By Irina Slav
U.S. shale was among the biggest victims of the demand destruction caused by the coronavirus pandemic. But the sector has already proved resilient once, and now this resiliency is coming to the fore again. Earlier this month, JP Morgan said it expected U.S. shale output to start growing in the second half of the year, thanks to higher prices. The Energy Information Administration’s latest Drilling Productivity Report also pointed towards a recovery in production – but a selective one. The EIA forecast an overall decline in U.S. shale output for next month with one exception: the Permian.
Another sign that activity in the shale patch was recovering came from the latest Dallas Fed Energy Survey, which found that companies active in the shale patch are willing to spend again and production is climbing steadily. The U.S. total is still about 2 million bpd lower than the record pre-pandemic levels of 13 million bpd. Still, there has been a stable climb, not least thanks to higher shale output.
The latest in the positive signs comes from the biggest producers in the Permian: Exxon and Chevron. Both companies are taking the cautious approach, with no immediate plans to increase spending on production growth. Yet they do plan to increase spending at some point, and this point could be as near as next year.
“Although prices are up and underlying fundamentals are strengthening and recovering, we’re not out of the woods yet,” Chevron’s chief financial officer Pierre Breber said at the company’s investor day as quoted by Reuters. “So this year we’re going to stick with our budget.”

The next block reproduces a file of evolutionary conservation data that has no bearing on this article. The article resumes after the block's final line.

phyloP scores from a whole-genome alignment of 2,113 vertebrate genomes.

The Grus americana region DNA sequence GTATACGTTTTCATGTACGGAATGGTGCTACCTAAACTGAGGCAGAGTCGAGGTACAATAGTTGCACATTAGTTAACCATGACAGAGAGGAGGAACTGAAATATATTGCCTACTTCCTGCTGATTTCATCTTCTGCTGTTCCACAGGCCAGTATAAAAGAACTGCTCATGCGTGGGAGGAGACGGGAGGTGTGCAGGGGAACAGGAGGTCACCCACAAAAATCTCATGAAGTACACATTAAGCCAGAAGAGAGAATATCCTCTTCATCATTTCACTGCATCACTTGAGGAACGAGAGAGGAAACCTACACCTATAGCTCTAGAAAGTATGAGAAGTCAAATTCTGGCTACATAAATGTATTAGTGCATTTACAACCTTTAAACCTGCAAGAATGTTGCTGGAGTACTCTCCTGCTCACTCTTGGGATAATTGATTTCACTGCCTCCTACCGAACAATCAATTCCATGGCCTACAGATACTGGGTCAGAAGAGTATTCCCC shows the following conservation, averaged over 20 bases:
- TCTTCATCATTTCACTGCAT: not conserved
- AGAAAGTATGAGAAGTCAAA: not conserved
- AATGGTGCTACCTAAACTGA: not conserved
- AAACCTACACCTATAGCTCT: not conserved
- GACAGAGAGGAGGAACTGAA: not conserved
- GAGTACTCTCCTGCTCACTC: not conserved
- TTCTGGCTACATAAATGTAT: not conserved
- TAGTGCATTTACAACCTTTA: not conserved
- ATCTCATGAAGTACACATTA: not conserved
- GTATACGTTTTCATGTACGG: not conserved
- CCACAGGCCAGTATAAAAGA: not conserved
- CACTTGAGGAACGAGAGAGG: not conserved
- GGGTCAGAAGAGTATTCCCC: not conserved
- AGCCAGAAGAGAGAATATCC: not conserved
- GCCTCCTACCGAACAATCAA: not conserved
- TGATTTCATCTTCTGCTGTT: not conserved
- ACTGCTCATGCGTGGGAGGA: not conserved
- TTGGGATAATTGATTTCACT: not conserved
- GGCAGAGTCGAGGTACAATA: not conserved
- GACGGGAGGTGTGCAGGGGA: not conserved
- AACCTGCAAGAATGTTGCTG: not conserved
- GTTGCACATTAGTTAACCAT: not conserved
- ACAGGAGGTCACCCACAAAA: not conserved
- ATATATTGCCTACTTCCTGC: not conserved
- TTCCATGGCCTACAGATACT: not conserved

The company said in its Investor Day presentation that it planned to expand production from the Permian, with the goal of reaching 1 million bpd in 2025. To this end, it would start increasing its capital expenditure on the play starting next year, reaching about $4 billion by 2025. In exchange for that, Chevron expects free cash flow growth in the Permian from less than $2 billion in 2023 to about $3 billion by 2025.
Exxon is also not in a rush to boost Permian production in the short term. In its Investor Day presentation, the supermajor said it planned to pump some 400,000 bpd of crude in the Permian this year, deploying between 7 and 10 rigs. The output projection for 2025, however, is 700,000 bpd. The company also aims for double-digit returns at a production cost of some $35 per barrel of oil, even with capex for the region reduced by 40 percent for the period to 2025.
The plans for higher returns at lower capital expenditure suggest that the Permian has not yet lost its appeal as the lowest-cost shale play in the United States. While costs are not uniformly low across the play that spans Texas and New Mexico, there are still enough sweet spots for the majors to exploit at comfortable breakeven levels. Yet they are biding their time.
One reason for this is the impact of the crisis and the demand uncertainty as Covid-19 cases start climbing again, postponing the return to normal. Another reason, however, is that the majors can afford to bide their time, unlike small independents that have debts to pay and can only pay it by boosting production. Larger independents are also drilling again, but more than that, they are completing already drilled but uncompleted wells. This is also a sign of a cautious approach to production growth this crisis around.
U.S. shale is growing again, but it is not growing for the sake of production growth itself. With the demand outlook still murky because of the pandemic and green recovery plans, this seems to be the only sensible approach to oil production growth.